Many mental health professionals these days are forced to act in a particular role. That role may be as a parent facilitator, parent coordinator, what have you. The mental health professional is to work together with an attorney who has his own identified role, and so it goes.
Judge’s looking for solutions to family law disputes must find themselves feeling like the band director at a sixth grade band class. When the court appoints mental health professionals and begins to elicit testimony from their “expert” NOISE can be the word of the day, not BEAUTIFUL music the court wanted to hear.
So how do we make this better? Mental health professionals need to be able to work OUTSIDE of the statutory defined roles so they can do the work they were trained to do. Mental health professionals can be CREATIVE and can get parents to FOCUS in a way that attorney’s can not.
So we rewrite the music sheets, or perhaps add to their repertoire. Mental health professionals can have their roles defined not only by statute BUT by court order. Restructuring court orders will be just the thing to expand the mental health professional’s role in cases and truly be able to join in full force on a team based approach to resolving family law conflict.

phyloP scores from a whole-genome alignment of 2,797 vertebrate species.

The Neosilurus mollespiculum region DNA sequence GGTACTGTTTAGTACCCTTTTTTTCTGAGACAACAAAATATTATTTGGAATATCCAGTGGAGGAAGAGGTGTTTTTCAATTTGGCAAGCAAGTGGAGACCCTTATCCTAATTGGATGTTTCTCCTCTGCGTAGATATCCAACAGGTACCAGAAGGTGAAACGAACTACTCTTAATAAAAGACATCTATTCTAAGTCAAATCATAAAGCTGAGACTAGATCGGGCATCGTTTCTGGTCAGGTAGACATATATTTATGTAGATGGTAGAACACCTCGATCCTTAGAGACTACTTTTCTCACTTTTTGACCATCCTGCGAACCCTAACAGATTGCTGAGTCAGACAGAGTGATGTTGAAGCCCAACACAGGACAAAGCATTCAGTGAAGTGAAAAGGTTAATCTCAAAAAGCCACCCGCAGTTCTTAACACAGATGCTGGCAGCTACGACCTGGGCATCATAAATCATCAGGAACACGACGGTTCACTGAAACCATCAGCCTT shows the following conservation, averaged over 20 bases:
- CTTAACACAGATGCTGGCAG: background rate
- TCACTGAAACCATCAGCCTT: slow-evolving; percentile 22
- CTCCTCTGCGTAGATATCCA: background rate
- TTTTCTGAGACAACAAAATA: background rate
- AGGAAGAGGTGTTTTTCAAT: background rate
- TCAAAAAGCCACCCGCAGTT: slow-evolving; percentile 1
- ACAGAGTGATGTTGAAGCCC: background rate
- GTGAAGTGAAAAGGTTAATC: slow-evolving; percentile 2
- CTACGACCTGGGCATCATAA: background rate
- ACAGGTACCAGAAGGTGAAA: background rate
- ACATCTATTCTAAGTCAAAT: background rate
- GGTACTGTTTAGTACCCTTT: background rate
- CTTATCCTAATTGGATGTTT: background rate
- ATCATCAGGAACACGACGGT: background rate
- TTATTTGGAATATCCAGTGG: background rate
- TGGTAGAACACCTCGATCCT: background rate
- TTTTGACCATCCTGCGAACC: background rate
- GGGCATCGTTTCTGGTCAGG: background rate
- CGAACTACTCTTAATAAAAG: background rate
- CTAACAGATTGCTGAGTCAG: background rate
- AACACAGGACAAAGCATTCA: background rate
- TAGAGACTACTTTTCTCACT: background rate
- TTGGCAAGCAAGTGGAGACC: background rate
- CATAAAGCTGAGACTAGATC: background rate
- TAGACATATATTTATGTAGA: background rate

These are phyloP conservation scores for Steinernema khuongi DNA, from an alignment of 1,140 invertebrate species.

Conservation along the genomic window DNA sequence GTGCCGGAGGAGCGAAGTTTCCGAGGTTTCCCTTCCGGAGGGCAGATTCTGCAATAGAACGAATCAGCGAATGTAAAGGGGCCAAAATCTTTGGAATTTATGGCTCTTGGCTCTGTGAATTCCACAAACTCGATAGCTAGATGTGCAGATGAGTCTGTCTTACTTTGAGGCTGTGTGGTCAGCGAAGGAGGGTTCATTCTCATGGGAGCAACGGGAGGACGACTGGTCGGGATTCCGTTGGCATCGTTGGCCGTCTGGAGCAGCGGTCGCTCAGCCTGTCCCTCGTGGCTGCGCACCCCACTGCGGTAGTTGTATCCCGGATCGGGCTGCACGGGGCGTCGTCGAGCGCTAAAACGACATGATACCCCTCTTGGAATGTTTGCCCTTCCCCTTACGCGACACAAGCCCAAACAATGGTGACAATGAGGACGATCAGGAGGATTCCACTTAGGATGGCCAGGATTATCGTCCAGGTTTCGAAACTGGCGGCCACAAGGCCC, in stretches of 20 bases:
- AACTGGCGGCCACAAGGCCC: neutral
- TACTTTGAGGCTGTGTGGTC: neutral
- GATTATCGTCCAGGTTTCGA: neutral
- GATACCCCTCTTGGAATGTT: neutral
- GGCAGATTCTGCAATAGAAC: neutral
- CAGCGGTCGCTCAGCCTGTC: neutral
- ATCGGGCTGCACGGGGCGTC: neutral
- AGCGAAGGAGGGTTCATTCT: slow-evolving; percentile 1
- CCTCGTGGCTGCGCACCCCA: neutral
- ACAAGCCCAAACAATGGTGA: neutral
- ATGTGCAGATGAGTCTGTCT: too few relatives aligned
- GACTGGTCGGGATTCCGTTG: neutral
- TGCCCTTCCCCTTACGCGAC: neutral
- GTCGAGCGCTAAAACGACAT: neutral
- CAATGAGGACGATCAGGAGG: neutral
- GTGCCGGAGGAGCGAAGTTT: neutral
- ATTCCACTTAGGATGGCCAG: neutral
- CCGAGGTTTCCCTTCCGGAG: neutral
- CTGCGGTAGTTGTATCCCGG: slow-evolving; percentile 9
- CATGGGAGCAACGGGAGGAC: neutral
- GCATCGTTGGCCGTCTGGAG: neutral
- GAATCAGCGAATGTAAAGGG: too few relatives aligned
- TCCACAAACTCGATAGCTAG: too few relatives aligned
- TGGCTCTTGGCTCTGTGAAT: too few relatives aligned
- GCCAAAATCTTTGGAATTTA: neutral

We will be addressing this topic in our upcoming seminar on September 25th, 2015 in San Antonio, Texas. We will be talking about using mental health professionals as ad litem’s in custody cases. We will also be talking about using amicus’ to work with mental health professionals to help parent’s problem solve their way through custody/visitation issues.
Please join us to join in the discussion.